Risk managers and their role in addressing a disorderly climate transition
Stranded assets and shortages are likely, but prepared managers will be at an advantage
The reduction of greenhouse gases, a vital aspect of addressing climate change, holds the potential to instigate a profound restructuring of the global economy, akin to the transformative shifts observed during the industrial revolution.
Certain analysts posit that the overall impact of a climate-related energy transition on global economic growth might be insignificant, or even positive. However, this comes with a caveat of substantial disparities across different sectors and regions.
However, these analyses also tend to overlook the consequences of inconsistent actions concerning energy utilisation, supply chains, and technology adoption, despite the escalating likelihood of such disjointed efforts.
David Nelson, head of climate transition, climate, and resilience hub at WTW, emphasises the importance of acknowledging the probable disorderliness of the transition from a business standpoint. Consequently, it becomes imperative for risk managers to proactively address the potential negative repercussions of this anticipated “chaotic” transition.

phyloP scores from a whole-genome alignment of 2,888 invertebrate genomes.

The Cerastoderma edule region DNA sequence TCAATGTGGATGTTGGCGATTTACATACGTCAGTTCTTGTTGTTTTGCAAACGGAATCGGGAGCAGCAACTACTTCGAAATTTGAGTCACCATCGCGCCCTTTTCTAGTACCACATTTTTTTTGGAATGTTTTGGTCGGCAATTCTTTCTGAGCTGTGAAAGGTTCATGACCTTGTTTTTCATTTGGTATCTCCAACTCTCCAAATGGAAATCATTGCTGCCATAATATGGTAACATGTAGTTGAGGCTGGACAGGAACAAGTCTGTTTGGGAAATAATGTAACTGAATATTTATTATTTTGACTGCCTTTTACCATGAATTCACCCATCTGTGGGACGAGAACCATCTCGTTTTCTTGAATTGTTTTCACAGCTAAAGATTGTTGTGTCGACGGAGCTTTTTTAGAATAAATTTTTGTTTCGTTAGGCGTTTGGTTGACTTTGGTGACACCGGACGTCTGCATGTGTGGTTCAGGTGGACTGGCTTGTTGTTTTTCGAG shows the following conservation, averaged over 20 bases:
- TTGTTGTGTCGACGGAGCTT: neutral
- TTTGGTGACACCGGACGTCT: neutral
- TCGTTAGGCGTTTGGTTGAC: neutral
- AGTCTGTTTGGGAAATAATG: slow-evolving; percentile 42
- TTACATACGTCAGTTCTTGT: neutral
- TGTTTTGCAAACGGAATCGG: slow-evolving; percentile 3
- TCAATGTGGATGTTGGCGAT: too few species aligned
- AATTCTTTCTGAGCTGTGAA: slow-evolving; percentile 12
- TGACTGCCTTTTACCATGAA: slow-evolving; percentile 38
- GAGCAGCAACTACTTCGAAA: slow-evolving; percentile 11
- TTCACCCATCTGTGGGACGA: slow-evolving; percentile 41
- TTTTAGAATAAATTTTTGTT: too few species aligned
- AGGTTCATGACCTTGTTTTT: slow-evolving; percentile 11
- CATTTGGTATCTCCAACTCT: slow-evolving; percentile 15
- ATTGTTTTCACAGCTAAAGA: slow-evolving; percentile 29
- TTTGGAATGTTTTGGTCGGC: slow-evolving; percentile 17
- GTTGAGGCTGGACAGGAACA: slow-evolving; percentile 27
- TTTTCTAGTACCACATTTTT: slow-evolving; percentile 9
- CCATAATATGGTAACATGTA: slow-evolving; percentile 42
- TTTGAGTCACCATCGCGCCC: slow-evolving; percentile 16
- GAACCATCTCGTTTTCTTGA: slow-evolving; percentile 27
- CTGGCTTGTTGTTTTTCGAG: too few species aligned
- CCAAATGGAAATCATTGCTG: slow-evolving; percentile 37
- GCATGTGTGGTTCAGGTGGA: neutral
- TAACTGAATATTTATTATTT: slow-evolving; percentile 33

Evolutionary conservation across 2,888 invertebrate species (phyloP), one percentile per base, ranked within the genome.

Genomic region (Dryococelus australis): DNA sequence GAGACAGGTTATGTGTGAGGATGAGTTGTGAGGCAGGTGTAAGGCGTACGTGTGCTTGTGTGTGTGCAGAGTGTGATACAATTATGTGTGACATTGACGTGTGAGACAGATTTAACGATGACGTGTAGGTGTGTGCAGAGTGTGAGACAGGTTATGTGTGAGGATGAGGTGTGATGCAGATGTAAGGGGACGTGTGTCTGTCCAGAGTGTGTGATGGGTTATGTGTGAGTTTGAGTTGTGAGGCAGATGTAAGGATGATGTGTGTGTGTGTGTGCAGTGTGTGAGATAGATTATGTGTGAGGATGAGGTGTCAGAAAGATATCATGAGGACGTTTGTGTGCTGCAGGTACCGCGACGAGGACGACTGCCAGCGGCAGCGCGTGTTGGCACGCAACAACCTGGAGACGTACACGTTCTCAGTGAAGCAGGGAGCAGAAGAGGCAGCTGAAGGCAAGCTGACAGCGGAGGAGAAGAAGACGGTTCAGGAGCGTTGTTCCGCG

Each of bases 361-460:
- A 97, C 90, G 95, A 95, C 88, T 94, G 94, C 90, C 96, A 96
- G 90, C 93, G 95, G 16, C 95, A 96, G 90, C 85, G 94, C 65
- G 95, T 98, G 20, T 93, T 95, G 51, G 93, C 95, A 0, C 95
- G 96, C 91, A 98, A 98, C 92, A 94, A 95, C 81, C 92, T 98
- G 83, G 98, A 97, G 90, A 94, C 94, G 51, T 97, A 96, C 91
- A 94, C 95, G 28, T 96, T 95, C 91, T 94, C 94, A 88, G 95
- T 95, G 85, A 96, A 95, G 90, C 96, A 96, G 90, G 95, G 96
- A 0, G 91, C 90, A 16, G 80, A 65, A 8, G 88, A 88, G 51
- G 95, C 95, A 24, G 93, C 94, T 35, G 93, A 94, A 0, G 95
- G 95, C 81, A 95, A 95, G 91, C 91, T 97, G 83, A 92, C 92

Defining a disorderly transition, Nelson elucidates that an “orderly transition” to a low-carbon economy would ideally involve a seamless synchronisation between retiring existing high-carbon assets and introducing cost-effective, carbon-neutral replacements.
This alignment guarantees that the requirements of consumers and suppliers are consistently met during the transition. It minimises the risk of energy, food, consumer goods, and industrial product shortages, while averting waste resulting from surplus supply or unnecessary investments.
However, a disorderly transition materialises when there is a discrepancy, encompassing:
- Stranded assets – this occurs when the introduction of new assets precedes the full amortisation of existing resources and assets
- Shortages – replacement assets are developed and deployed belatedly, failing to meet market demand adequately and replace the output from the retired assets in a timely manner
Why risk managers should expect a disorderly transition
Over the past two decades, long-term forecasts for oil and coal demand have witnessed a considerable decline. This downward trajectory in demand expectations has led oil corporations to adopt a cautious approach towards capital-intensive ventures, Nelson noted.
Ventures that may require extensive investment and span years to yield their first oil, projecting returns well into the 2040s, are viewed with growing hesitance. The substantial financial risk associated with such long-term commitments is a deterring factor.